There is a lot to really like about the movie. The performances in the film are incredible. Everyone has been talking about Mahershala Ali as an inevitable Supporting Actor winner, and with good reason. He’s an actor I’ve admired for over ten years at this point, and it’s exciting to see him in the past few years finally getting some of the recognition he deserves. His performance as Juan is beautiful; we can see the traces of determination and toughness that he has to maintain his drug-dealing career, but the character is nevertheless soft and sympathetic and loving towards this youth who needs support. (He also gets the best scene in the movie, a beautiful sequence where he takes Chiron to the ocean and teaches him how to swim.) It’s such a strong performance that the character feels ever-present in the movie; even when he’s not on-screen you feel the impact that the character has had running through the film. But much of the impact of the Juan character is also due to the performance of Janelle Monae as Juan’s girlfriend Teresa. I’d never heard of her until a couple of weeks earlier, when she was my favourite part of Hidden Figures, and so I was excited when she appeared on-screen here. There’s a lived-in comfort between the two that felt real and natural that I loved watching. In one scene Chiron asks Juan what a particularly challenging word means, and Juan starts to give a hesitant, careful explanation as he’s trying to work out how to answer the question, and Teresa manages to stop Juan from going in a particular direction just with the smallest look that clearly expresses so much. It gave a sense of a real relationship, where the two just know each other so well that they can communicate wordlessly between themselves.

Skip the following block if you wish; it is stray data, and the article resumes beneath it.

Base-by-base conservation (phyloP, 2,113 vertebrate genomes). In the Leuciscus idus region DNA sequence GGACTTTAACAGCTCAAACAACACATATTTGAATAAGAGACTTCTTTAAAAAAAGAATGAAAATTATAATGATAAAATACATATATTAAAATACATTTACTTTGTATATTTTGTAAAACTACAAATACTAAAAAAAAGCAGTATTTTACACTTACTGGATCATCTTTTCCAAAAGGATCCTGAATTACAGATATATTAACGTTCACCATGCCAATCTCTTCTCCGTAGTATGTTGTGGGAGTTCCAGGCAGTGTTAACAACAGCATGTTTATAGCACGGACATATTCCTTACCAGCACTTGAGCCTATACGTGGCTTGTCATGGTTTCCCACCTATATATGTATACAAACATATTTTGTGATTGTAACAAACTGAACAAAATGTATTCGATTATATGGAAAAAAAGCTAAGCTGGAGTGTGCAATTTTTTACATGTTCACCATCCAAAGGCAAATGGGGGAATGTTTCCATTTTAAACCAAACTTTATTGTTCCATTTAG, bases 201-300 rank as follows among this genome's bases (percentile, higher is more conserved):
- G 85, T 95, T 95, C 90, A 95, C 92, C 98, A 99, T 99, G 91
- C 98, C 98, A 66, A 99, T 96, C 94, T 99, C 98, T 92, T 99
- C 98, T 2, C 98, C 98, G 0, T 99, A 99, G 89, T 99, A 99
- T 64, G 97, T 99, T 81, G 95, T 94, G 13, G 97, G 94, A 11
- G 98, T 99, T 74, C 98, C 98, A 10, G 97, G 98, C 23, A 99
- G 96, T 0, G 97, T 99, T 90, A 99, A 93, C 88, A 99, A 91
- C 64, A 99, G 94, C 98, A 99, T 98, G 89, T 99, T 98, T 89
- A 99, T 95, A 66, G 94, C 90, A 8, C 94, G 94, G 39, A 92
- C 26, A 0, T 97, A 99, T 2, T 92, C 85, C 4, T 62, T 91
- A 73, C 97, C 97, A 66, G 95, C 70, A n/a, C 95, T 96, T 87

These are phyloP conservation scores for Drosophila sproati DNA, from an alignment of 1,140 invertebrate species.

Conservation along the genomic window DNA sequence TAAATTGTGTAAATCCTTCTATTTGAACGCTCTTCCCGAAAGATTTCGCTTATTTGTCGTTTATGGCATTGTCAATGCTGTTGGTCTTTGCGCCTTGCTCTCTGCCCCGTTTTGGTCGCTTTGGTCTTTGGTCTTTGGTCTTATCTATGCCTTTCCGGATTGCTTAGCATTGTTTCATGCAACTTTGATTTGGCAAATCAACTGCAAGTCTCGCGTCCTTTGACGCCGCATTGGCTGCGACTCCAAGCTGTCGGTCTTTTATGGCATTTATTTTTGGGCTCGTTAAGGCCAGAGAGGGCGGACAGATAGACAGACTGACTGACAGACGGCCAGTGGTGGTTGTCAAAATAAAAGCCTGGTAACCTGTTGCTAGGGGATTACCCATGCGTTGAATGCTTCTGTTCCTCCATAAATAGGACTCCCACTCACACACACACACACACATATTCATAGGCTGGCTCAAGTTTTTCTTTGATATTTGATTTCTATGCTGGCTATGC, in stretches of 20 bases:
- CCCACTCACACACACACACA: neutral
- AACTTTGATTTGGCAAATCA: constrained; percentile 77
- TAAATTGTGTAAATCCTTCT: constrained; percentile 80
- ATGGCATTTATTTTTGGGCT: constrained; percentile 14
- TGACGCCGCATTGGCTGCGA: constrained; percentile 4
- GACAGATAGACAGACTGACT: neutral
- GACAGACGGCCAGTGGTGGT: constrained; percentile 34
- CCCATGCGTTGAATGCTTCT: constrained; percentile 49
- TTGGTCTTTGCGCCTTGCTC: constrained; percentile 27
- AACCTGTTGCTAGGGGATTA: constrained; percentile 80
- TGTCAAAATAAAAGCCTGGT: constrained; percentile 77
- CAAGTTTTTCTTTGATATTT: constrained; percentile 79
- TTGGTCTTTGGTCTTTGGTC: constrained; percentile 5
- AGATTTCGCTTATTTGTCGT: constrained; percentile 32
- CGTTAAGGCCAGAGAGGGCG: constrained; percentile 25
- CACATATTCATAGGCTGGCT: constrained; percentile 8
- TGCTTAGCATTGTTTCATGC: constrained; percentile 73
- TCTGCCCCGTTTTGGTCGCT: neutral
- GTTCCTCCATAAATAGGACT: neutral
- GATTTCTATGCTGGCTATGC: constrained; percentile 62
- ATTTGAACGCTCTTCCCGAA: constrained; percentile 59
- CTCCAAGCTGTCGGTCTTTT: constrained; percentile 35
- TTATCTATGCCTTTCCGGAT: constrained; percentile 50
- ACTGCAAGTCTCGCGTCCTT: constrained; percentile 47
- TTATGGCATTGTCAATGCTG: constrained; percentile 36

The other acting Oscar nomination for the film is for Naomie Harris, playing Chiron’s mother. And that I find a bit more frustrating. Look, it is an excellent performance, and she does strong work taking the character through the course of her drug addiction. (It’s especially impressive since she filmed the role in three days while on a promotional junket for another film.) But it is the part of the film that felt most like a cliché – we’ve all seen the drug-addicted mother unable to function or take care of their child before. I recognise that it is a cliché because there is truth in it (Harris apparently had to be talked into the role by learning how the character was based on the actual mothers of both the original writer and the director). And she does great, nuanced work charting the development of her character, but when I left the film it did bother me because that was the one part that I felt wasn’t new, the one part that I felt I had seen.